Distortion models in the POD GO are good, but I didn't like them as much as the ambient and modulation effects.
My distortion preference has always been to have it based in an amplifier, as digital distortion models tend to have a harder time keeping up.
Heavy distortion sounds decent, with a lot of saturation and crunch.
By the same token, bluesy leads give some nice Fender tube amp warm or VOX brightness if that's what you dial in. But again, I would buy the POD GO for the other effects categories and the combinations thereof.
Not really a question of tone quality
In light of all this, I wouldn't question the tone quality of the POD GO. With these high-end effects processors, that's rarely going to be an issue, just because audio signal processing has become so advanced.
The reality is that with a pedal like the POD GO, you can make it sound like whatever you want.
I wouldn't question the tone quality of the POD GO. With these high-end effects processors, that's rarely going to be an issue
This goes for the effects and amp models alike.
So you might not love all the sounds, but if you hear something you don't like, it's likely a quality that can easily be dialed out.
Controls and parameters
Once again, there's literally nothing you can't control with this pedal, so I won't go into all the details of the LCD panel. The controls and interface are entirely digital, and you can tweak whatever you want, a process which is honestly a bit overwhelming. I found myself just going back to factory presets, because there were so many things I could change once I started digging.
The sounds I use are pretty set in stone. I currently have three pedals on my board: Delay, distortion, and a tuner.
But, if you like tweaking and experimenting with different sounds, the POD GO will be a lot of fun and even addictive.
I'm more of a set-and-forget type of player (a lot of my pedal knobs are actually taped off), but that's just my preference.
Extra footswitches and expression pedal
I'm really impressed with the eight footswitches and expression pedal, which we don't get in the HX Stomp. Yet, the POD GO is cheaper, so I'm surprised they haven't set the price point higher.
But I'm also not complaining.
This gives you more functionality, especially if you're on stage.
The expression pedal is just okay for me, though I'm used to switchless wah pedals so I have trouble with the feel of having to rock back after pushing forward.
Again, that's more of a personal problem.
Price and value
Remember that pricing is subject to change, so check the updated price tables above. But at the time of my review, the POD GO was about $100 less than the HX Stomp and a whopping $700 less than the Helix LT.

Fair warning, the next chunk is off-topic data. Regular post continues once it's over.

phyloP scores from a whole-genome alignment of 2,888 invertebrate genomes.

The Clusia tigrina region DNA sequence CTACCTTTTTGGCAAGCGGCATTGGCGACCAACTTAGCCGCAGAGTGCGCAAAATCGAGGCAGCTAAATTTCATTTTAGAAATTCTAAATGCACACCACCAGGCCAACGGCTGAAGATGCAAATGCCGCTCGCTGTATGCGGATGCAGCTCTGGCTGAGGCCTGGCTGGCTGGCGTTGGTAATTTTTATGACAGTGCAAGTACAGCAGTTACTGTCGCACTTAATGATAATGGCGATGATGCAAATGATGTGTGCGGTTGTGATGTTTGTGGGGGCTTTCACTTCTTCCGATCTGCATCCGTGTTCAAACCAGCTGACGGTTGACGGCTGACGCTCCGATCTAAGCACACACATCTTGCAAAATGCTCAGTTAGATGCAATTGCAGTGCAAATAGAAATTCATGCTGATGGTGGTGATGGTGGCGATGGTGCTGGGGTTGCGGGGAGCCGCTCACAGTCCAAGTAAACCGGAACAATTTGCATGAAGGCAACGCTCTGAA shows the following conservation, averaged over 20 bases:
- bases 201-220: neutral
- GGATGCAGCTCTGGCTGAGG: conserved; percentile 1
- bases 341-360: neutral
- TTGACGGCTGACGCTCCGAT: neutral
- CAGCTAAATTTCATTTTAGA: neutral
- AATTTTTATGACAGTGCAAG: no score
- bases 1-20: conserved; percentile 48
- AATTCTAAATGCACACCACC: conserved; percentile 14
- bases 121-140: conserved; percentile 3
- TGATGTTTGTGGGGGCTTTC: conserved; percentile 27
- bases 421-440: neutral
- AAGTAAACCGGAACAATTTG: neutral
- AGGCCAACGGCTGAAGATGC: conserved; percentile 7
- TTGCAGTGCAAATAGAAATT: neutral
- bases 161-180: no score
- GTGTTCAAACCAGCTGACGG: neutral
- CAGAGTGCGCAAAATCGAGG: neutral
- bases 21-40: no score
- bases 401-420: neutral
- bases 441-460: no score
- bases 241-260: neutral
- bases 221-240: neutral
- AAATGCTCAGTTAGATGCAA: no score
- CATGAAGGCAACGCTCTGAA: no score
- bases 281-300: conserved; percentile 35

I suspect this could have something to do with the casing or building materials, because the POD GO feels lighter, while the Stomp felt like a dang brick in my hand.
There's also a different processor in the POD GO, which I mentioned above and linked to an in-depth breakdown.
But even considering all this, I'm surprised the POD GO isn't more expensive.
It's a great value, especially when compared to the high retail numbers for members of the Helix family.
Ideal Fit and Context
The ideal buyer is probably someone who has been thinking about the Helix LT or HX Stomp, but doesn't like the price tag.
It's important to note that they are not one and the same. Yet, the POD GO gives you a lot of the same perks and tones that you get with the more expensive processors. I'm a big fan of this pedal for guitar players in low to mid-sized bands in a live setting, or for someone wanting to consolidate their pedalboard.
Perhaps you play in church and you want to bypass your amplifier? That's another good fit for the POD GO.
To drill down even further, if you're a big fan of clean and ambient tones, I can see the POD GO (or any of the Helix processors) being a really good fit for you.
They just give you a ton of room to work and experiment.
For the price, there's little to complain about.
The POD GO benefits from years of improvements in the science of digital guitar effects, to the point where the tone quality of digital pedals is no longer in question the way it used to be.
For rig centralization, it's one of your highest value options.
If you have questions about the Line 6 POD GO, or our review process, please leave them in the comments section below and I'll help out as much as possible.